Number of parents appealing special needs school plans doubles in Southwark

A town hall has spent nearly five times more than its neighbour on disputes with parents over their children’s special education needs (SEND) since 2016/17, writes Grainne Cuffe, Local Democracy Correspondent.

The number of appeals over SEND children’s school plans has doubled in Southwark since 2016, costing the council more than half a million pounds. Lambeth has spent a fifth of that amount.

Rising numbers of parents are contesting their children’s education health and care plans (EHCP) or statements, in which the schools assess the special educational needs and disabilities of pupils.

According to figures obtained from a Freedom of Information request, Southwark council has spent more than £560,000 battling parents at tribunals who have appealed the schools’ decisions.

Many feel the plans downplay the level of disability, leaving their children without access to the care they need, be that a special needs school, or extra facilities in mainstream schools.

Councils are under severe financial pressure due to central Government cuts, while the number of SEND pupils is increasing year-on-year.

The Times reported last year that since 2015, councils have spent £100 million fighting parents at tribunals, but have lost nine out of 10 of cases.

The national losses for local authorities contrast starkly with Southwark’s, which are the inverse, although the number of wins for the council are decreasing slightly year on year.

In the year 2016/17, Southwark spent £86,300 on 37 tribunals and won nearly nine times out of 10 (86 per cent).

The following year the council spent £137,749 on 54 tribunals, of which it won 85 per cent of the time.

In the year 2018/19, the number of appeals rose to 74 – double the amount two years’ previous – with parents winning 20 per cent of the tribunals. Southwark council spent £235,196.

Between April and September 2019, there were 53 appeals, £102,793 of public money was spent, and two tribunals won by parents.

Councillor Jasmine Ali, cabinet member for children, schools and adult care, said: “Legislative changes to special educational needs and disabilities started in 2014. The huge increase in tribunals began at exactly the same time.

“The most important thing for Southwark council is the wellbeing of our children – we do everything to put the right support in place for every child that needs it.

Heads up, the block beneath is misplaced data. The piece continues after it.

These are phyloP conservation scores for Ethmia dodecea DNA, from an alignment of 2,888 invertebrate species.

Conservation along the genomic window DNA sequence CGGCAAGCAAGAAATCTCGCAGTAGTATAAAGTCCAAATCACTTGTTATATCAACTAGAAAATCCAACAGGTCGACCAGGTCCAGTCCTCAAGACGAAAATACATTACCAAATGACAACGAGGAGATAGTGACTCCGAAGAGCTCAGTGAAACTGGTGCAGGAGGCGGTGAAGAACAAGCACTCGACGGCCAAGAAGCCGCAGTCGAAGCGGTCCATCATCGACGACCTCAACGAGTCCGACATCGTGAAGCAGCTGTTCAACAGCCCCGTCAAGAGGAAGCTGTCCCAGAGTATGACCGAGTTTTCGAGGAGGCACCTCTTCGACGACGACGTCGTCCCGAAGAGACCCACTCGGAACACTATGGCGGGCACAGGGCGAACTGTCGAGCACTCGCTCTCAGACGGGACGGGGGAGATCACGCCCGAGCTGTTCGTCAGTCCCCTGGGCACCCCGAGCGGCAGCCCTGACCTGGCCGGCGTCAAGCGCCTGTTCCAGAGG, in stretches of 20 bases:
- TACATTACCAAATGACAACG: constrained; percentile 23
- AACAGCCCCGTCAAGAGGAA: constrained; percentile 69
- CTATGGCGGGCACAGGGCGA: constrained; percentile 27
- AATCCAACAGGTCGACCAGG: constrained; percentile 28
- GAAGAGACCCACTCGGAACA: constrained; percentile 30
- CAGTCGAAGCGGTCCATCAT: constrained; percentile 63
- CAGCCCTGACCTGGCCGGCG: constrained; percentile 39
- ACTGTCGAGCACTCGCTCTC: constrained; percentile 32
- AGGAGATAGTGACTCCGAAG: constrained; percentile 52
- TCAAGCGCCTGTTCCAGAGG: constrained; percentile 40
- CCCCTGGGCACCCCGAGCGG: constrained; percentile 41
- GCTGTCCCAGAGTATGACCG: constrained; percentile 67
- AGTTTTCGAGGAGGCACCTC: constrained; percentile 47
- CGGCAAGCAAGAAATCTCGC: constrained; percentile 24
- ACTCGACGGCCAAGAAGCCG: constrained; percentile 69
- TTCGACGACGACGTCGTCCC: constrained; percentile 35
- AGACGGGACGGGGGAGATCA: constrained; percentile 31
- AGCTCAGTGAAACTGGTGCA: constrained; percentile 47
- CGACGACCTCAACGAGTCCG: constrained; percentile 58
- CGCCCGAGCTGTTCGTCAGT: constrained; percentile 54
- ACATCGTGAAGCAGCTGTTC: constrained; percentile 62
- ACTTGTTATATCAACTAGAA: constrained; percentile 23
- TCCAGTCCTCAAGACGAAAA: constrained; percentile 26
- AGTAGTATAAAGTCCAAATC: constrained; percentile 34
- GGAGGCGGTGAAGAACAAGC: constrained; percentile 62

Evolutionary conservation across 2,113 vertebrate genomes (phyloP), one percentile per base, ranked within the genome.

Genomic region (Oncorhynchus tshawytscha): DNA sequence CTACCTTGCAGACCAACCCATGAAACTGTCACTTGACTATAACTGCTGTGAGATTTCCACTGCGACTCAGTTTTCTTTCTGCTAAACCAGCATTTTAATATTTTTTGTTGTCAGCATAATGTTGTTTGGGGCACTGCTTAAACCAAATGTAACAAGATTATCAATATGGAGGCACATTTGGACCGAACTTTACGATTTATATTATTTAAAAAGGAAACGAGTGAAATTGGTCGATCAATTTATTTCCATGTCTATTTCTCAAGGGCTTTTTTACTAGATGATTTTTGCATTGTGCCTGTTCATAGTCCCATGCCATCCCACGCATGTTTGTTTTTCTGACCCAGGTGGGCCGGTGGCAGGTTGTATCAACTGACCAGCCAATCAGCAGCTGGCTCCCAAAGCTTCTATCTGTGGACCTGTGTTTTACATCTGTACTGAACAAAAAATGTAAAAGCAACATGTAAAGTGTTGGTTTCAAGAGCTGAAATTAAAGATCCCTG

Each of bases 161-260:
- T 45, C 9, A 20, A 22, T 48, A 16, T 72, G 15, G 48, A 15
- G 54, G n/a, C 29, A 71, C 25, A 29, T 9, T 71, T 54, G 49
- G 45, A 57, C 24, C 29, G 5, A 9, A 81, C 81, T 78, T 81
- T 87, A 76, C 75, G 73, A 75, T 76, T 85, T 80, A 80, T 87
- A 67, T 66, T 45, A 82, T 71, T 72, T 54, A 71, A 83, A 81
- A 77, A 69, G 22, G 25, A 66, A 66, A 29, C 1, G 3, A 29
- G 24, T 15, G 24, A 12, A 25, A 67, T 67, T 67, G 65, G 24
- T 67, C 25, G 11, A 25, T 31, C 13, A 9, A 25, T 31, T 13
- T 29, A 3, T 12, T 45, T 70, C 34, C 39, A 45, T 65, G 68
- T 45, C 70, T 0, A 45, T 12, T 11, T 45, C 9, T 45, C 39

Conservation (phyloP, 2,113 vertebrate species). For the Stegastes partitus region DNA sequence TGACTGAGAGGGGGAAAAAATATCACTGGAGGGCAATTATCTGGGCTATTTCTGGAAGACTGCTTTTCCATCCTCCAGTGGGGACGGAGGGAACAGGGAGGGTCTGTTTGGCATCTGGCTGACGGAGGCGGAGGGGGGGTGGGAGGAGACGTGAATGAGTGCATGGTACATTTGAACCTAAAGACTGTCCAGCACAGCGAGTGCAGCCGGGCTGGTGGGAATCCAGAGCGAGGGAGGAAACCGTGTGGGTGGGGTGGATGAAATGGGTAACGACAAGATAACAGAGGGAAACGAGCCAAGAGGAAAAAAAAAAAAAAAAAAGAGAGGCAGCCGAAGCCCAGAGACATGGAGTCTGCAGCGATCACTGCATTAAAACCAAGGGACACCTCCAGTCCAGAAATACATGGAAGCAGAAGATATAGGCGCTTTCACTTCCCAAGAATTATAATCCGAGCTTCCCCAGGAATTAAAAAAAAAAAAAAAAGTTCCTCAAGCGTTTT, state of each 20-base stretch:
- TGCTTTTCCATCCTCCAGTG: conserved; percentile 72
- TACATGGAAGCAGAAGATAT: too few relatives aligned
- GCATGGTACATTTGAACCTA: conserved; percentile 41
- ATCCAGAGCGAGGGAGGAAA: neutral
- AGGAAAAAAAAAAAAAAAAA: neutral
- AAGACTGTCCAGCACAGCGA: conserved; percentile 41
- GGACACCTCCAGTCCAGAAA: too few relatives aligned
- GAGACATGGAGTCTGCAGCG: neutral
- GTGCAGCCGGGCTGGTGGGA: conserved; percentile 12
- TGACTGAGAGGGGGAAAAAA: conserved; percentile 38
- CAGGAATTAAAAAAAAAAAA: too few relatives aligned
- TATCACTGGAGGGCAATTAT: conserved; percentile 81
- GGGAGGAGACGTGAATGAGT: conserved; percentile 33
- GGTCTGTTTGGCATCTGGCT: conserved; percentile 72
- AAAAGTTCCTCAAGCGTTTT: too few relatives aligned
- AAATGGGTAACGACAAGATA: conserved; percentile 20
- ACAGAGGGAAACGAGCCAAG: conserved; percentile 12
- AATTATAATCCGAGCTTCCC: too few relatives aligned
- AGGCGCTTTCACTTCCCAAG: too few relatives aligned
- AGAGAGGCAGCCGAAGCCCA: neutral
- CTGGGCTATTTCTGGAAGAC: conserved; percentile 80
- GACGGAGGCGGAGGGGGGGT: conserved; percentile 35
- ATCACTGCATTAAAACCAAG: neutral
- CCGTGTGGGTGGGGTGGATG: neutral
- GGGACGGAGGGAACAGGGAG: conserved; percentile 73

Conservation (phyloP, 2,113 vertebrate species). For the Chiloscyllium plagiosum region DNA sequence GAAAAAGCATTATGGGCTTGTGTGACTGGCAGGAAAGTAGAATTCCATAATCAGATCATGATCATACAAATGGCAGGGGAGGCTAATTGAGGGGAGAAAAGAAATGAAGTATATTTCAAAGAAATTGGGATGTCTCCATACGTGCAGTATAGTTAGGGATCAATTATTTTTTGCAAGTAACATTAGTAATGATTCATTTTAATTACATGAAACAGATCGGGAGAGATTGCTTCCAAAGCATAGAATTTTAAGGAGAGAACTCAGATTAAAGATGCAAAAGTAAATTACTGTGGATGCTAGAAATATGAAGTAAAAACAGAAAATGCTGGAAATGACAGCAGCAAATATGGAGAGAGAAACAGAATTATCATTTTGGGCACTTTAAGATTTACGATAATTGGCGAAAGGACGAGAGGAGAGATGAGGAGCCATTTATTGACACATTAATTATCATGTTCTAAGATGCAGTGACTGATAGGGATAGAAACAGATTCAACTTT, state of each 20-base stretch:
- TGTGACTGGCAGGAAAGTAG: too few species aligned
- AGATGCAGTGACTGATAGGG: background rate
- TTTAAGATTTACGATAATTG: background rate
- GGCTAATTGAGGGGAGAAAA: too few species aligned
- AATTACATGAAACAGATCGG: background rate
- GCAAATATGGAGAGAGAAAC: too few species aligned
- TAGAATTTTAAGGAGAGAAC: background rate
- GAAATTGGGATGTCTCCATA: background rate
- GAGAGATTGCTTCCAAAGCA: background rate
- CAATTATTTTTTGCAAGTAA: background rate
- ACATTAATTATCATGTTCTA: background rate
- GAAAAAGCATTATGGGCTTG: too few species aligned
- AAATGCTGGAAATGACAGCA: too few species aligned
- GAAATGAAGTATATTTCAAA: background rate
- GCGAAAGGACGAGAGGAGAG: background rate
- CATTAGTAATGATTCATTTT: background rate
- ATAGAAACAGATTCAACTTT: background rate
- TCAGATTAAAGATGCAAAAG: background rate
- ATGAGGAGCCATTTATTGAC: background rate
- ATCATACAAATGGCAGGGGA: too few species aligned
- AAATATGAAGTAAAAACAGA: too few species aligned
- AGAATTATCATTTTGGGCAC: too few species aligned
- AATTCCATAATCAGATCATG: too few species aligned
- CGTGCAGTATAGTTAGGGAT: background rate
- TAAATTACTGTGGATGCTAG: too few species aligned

“Parents have the right to challenge their local authority – that’s what the independent tribunal system is for. The council has a legal duty to respond.

“Yes this does incur cost but it’s essential to ensure every challenge is dealt with fairly.

“I’m proud to say the overwhelming majority of our decisions are found to be fair.”

The sweeping reforms in 2014 sought to give parents more of a say in the welfare of their children and put “young people at the heart of the system”.

But a report from the Commons Education Select Committee last month said the reforms had been poorly implemented, leaving “families facing a nightmare of bureaucracy, buck-passing and confusion”.

Robert Halfon MP, the chairman of the committee, called for “radical changes” following an 18-month investigation.

He said: “Despite the good intentions of the reforms, many children with special educational needs and disabilities are being let down day after day.

“Many parents face a titanic struggle just to try and ensure their child gets access to the right support.

“Families are often forced to wade through a treacle of bureaucracy, in a system which breeds conflict and despair as parents try to navigate a postcode lottery of provision.

“A lack of accountability plagues the system as local authorities, social care and health providers frequently seek to pass the buck rather than take responsibility for providing support.”

The committee recommended a more rigorous inspection framework for local authorities, “with clear consequences for failure”.

It suggested a direct line for parents and schools to appeal to the Department for Education “where local authorities appear not to be complying with the law”.


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One thought on “Number of parents appealing special needs school plans doubles in Southwark

  • 22nd January 2020 at 11:51 am
    Permalink

    You failed to mention that schools are at the front line of this process and are often the first ones to experience parental anger and frustration.

    The system is dreadfully underfunded and fundamentally broken.

    Reply

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